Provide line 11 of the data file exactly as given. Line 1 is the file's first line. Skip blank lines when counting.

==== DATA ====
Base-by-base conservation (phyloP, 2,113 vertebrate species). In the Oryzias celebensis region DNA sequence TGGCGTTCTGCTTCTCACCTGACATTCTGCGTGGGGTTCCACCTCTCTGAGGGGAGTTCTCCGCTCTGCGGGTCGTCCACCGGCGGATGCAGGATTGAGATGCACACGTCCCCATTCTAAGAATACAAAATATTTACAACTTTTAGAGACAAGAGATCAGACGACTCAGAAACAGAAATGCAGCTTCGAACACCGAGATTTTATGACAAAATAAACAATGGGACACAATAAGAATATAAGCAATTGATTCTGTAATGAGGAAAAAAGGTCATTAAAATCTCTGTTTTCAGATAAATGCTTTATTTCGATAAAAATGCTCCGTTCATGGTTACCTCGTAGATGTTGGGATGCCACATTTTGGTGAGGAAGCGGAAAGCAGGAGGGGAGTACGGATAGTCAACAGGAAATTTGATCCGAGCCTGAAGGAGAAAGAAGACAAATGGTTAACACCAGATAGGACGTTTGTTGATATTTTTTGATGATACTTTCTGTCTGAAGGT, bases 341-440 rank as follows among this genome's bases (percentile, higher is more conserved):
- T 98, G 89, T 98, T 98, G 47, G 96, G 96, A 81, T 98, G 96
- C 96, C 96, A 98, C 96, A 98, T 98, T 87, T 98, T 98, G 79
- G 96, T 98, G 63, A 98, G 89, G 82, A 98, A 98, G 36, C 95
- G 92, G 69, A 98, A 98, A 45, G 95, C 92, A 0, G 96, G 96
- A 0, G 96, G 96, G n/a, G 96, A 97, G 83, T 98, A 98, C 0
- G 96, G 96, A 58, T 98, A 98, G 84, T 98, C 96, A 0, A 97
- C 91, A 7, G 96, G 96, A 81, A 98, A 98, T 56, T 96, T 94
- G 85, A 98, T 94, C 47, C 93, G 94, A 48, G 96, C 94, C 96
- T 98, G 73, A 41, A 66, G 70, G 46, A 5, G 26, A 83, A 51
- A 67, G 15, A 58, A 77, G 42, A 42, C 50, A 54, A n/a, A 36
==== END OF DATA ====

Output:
- A 67, G 15, A 58, A 77, G 42, A 42, C 50, A 54, A n/a, A 36